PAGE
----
Actually, I was torn between acting and writing.  I had voice lessons and attended the American Academy of Dramatic Arts summer school and, of course, took part in every school play I could. At the same time I was also taking every creative writing class available. I wanted to go on to RADA in London but got side tracked for various reasons and went back to the writing, ended up co-editing a poetry magazine and working in publishing. 

What historical person would you want to meet and why?

I would love to meet Elizabeth, or Libby, Custer.  The daughter of a doting father who was a judge, she came from a very privileged background and married George Armstrong Custer who was basically a nobody at the time.  She followed him all over, during the American Civil War, and later on his assignments out west, giving up the luxuries to which she was accustomed for quite a hard life.  They had a very passionate relationship—apparently their letters are really sexually charged—and Libby spent her life as a widow writing and lecturing about her husband, trying to revive his reputation after he had been blamed for the Little Big Horn massacre by President Grant.  She proved very successful at this and actually died a wealthy woman on the proceeds of her books and lectures.  But I wonder how she would see Custer’s pursuit of the Native Americans with the benefit of hindsight, and I wonder what fuelled such passion in her.

If you could time travel back, or forward, for one day, where would it be and why?

Wow, is that a difficult one!  You know, someone once told me that I’d been born in the wrong century, and I love the idea of going back to the 19th century and living during the golden age of the cowboy between the end of the Civil War and 1887.  But lately, I’ve thought I would really like to see what the world will be like in the 22nd Century.  I fear for this planet tremendously.  The weather the last few years has proven to me that we are headed for real disaster and all the forest fires we’ve had in the US this summer might just be the start of something really big—and bad!  I’d love to know what happens, whether all our technology finally comes in to save the day or whether we’re beyond repair.  Sorry to be so morose but you did ask!

If you could have any super hero power, what would it be?

Considering what I’ve just said it has to be something that will change life for all of us for the better.  Can I have the power to change the weather?  I’d bring rain to Texas and the southwest, put out those forest fires, stop hurricanes, lessen wind which seems to be increasing, get the snowfalls right (I love snow but there has to be a point at which it stops!) and make bright, sunny days without too high temperatures!  For the most part, we need more water in some places and less in others.

Have you ever cried during a movie? If yes, which one and why?

Oh, please:  I cry at the end of just about every film I’ve ever watched.  I’m the biggest cry-baby ever.  Name a film, I’ve cried—I’ll leave you with that!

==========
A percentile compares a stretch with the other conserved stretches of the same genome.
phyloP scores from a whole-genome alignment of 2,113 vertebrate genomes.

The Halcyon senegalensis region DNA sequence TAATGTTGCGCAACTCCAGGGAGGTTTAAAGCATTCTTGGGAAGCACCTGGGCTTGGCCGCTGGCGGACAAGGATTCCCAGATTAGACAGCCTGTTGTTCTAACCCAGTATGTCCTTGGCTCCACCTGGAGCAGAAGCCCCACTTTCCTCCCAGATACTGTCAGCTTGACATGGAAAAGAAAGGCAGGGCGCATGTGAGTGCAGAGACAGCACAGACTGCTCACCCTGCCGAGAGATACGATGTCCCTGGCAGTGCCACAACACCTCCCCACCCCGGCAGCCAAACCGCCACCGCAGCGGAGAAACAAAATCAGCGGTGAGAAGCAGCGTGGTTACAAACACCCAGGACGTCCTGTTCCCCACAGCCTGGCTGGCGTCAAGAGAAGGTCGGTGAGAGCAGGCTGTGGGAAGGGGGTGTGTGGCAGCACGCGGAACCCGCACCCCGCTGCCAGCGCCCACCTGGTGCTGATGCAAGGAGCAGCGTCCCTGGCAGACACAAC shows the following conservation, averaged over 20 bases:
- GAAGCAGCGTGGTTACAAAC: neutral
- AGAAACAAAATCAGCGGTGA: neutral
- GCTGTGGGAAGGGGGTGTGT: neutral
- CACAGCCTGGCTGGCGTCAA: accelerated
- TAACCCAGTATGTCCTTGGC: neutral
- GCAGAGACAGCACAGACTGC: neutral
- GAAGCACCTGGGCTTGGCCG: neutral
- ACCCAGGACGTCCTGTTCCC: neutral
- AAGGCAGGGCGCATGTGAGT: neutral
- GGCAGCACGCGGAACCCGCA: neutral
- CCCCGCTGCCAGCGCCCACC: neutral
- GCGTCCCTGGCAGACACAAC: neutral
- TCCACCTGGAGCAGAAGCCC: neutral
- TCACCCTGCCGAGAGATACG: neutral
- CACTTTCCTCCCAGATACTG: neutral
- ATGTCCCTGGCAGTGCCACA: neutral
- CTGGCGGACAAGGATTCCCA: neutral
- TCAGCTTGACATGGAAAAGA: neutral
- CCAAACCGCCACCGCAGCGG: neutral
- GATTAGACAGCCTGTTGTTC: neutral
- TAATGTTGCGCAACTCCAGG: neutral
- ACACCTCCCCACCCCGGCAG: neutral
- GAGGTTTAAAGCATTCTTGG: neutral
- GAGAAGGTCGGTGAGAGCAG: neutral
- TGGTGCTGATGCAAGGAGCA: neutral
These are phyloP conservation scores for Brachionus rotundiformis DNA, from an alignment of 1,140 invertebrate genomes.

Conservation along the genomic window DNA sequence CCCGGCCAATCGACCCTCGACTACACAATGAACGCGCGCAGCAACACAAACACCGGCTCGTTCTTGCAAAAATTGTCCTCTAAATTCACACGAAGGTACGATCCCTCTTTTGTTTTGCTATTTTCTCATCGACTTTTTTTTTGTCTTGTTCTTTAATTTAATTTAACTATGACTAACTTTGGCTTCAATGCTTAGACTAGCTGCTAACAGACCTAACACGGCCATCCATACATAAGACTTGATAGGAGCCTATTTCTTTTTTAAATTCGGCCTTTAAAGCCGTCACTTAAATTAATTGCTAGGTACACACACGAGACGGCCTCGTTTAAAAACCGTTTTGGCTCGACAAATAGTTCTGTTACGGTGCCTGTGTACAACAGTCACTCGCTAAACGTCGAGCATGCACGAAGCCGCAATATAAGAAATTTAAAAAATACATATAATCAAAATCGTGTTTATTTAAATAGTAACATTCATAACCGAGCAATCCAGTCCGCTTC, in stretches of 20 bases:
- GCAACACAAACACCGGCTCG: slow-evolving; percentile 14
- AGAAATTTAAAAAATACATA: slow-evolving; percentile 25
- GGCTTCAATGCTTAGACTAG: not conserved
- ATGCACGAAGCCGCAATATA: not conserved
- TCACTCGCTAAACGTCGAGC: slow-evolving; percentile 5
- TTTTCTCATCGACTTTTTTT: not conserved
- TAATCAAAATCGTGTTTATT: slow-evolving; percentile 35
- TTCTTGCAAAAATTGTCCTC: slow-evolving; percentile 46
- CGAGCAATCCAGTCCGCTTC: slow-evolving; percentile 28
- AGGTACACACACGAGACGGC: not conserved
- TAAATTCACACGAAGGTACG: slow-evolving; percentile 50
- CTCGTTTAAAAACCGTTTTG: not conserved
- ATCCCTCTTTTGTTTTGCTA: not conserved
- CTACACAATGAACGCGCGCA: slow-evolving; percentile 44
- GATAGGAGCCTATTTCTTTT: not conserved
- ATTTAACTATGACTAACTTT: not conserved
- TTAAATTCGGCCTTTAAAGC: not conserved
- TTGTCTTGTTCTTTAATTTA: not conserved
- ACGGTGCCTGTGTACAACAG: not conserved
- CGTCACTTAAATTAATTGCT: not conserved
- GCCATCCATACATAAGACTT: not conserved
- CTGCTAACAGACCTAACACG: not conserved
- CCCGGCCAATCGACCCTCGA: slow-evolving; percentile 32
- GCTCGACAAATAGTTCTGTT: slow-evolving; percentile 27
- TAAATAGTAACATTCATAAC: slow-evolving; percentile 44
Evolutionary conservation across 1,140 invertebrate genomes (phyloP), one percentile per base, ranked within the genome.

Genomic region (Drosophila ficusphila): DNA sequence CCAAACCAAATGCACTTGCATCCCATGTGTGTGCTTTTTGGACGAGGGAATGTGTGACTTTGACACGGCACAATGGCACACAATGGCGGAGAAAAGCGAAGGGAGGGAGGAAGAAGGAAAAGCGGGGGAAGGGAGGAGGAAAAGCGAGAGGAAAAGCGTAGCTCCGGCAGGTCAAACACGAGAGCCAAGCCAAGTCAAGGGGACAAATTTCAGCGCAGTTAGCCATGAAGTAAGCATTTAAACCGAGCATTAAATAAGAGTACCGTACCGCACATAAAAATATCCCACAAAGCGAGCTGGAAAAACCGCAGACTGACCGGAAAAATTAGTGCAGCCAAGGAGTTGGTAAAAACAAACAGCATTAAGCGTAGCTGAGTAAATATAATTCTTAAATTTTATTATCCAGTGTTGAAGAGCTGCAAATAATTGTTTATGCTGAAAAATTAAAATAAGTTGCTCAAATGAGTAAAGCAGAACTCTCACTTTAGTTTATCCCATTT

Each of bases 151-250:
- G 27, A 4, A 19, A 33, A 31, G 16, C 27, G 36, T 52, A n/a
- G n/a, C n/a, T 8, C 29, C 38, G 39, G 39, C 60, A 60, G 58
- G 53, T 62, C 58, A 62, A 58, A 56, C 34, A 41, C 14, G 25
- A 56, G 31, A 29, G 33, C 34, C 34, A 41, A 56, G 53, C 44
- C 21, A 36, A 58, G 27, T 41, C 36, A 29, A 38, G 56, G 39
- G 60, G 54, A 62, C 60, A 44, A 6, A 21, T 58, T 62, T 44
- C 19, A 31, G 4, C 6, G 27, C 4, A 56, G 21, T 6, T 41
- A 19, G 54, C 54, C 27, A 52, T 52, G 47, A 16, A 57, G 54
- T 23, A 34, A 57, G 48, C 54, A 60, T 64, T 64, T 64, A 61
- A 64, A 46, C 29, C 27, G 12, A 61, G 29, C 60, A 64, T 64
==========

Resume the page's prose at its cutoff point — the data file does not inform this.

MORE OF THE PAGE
Thanks so much for having me, Jean.  New Zealand was on my list to visit and this has been a great visit with you.  Thanks so much for letting me stop by here!

Andrea Downing has spent most of her life in the UK where she developed a penchant for tea drinking, a tolerance for rainy days, and a deep knowledge of the London Underground system.  In 2008 she returned to live in the city of her birth, NYC, but frequently exchanges the canyons of city streets for the wide-open spaces of the West.  Her love of horses, ranches, rodeo and just about anything else western is reflected in her writing.  Loveland, a western historical romance published by The Wild Rose Press, is her first book.  She is a member of Romance Writers of America and Women Writing the West.

Visit Andrea at
Loveland is available at

Thank you for joining me today Andrea. Wishing LOVELAND many sales.



  1. Hi Jean and Andrea!

    Its lovely to have you back here in beautiful New Zealand with us Andrea :) I love your idea for a superpower! I do wonder if you're right about the fate of our planet. Added to the weather problems, it seems natural disasters are more frequent too. Earthquakes, Tsunami's (or is that Tsunamies?) volcanic eruptions etc. It seems the earth is trying to buck us off! Can't say I blame it :)

    I've already got "Loveland" on my TBR pile. I can't wait to get to it!

  2. Hi LaVerne: great to see you again. Let's not be too fatalistic but, yeah, natural disasters are more plentiful than they used to be--fires all over the American west this summer, floods, more powerful hurricanes, and so on. I sometimes wonder, if they can get us to Mars, why can't they sort out Earth first? Well, for Romance writers this is pretty heavy stuff but maybe it explains the desire for paranormals, shape -shifters and the like. Me, I go back to the innocent past. Hope you'll like Loveland. Thanks for stopping by.

  3. What a great interview! I'm afraid I'm a big tissue-clutcher at movies, too--as soon as that music swells, there I go too. The book sounds wonderful. best wishes!

  4. Thanks for your good wishes, Barbara. I've been searching for Mansize Tissues since returning to the USA without any luck and my handbag is now filled with scrunched up disintegrating little kleenex. It's bad for filmgoers like me!